A guest post by Aaron Gilbreath
In an age of smart phones and cloud storage, few things seem more primitive than a manila folder with a slice of white paper in it, but that’s what I use to keep track of the essays I submit to literary magazines. My system is simple: one folder for each essay I’m submitting, and one sheet of unlined printer paper to write down where and when I sent the piece. Writers with a deeper love of graphs and charts might use an Excel spreadsheet to record this information, but the cave man in me prefers minimalist hard copy.
Non-profit literary magazine Indiana Review is currently accepting unsolicited submissions. Now in its 43rd year of publication, Indiana Review has been ranked as one of the Top 100 Literary Magazines in the United States.
Published twice a year, Indiana Review is based at Indiana University Bloomington. It describes its mission as offering the highest quality writing within a wide aesthetic. Indiana Review publishes work by both established and emerging writers, and works by contributors to have been awarded the Pushcart Prize and reprinted in The Pushcart Prize Anthology: Best of the Small Presses, as well as in Best American Short Stories, Best American Poetry, and The O. Henry Prize Stories.
Applications for the prestigious and lucrative Academy of Motion Picture Arts and Sciences Don and Gee Nicholl Fellowships in Screenwriting are now open for 2018.
This international screenwriting competition awards up to five fellowships of US$35,000 each year. Since 1986, 152 fellowships totalling $4,265,000 have been awarded.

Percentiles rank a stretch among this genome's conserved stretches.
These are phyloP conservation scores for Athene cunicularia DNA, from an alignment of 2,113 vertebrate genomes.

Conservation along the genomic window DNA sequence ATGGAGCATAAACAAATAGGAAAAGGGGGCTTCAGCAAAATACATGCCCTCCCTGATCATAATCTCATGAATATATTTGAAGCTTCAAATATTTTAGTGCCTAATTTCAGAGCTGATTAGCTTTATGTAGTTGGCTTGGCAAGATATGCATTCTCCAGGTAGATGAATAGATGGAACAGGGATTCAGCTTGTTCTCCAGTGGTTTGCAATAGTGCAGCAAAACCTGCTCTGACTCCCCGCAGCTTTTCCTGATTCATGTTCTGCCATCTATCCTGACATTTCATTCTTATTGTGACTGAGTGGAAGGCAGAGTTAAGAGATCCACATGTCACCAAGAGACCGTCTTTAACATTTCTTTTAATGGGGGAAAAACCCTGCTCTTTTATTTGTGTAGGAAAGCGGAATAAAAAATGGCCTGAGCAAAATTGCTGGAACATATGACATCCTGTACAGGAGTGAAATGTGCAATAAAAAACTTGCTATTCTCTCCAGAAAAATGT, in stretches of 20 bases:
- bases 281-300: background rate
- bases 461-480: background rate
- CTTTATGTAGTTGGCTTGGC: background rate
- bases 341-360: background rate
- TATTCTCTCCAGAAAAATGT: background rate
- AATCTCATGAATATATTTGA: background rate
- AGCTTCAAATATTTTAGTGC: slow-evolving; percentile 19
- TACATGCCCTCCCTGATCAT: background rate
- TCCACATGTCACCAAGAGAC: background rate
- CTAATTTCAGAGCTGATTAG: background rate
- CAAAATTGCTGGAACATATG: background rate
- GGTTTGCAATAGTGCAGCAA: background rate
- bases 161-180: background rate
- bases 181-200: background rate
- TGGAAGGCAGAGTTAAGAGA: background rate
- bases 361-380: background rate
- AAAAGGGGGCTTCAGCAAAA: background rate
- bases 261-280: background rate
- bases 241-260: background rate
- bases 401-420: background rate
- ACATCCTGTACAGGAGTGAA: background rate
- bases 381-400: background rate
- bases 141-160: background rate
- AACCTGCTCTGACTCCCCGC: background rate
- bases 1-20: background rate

Literary magazine Oxford American is offering a nine-month fellowship to one talented writer. The selected fellow will receive a $10,000 living stipend, housing and an editorial apprenticeship with the Oxford American. The fellowship is intended to support the writing of a debut book of creative nonfiction.
Based in Little Rock, Arkansas, The Oxford American is a nonprofit, quarterly literary magazine dedicated to featuring “the best in Southern writing while documenting the complexity and vitality of the American South”. The journalism and literature published in the Oxford American have received numerous prizes, including The O. Henry Prize and The Pushcart Prize, and has been featured in The Best American Essays, The Best American Short Stories, The Best American Mystery Stories, and The Best American Travel Writing.
Image: North Korean women work at the cashier table of a bookstore in Pyongyang, North Korea. AP Photo/Ng Han Guan
A guest post by Meredith Shaw
With colorful rhetoric about dotards and nuclear buttons, North Korean propaganda is attracting attention around the world.
Outside observers can now easily access some of this propaganda by visiting regime-sponsored websites. These have, in turn, spawned foreign feeds like the excellent KCNA Watch media aggregator and satirical sites such as “Kim Jong Un Looking at Things.”
However, there’s another side to North Korean political messaging, one directed at the domestic population.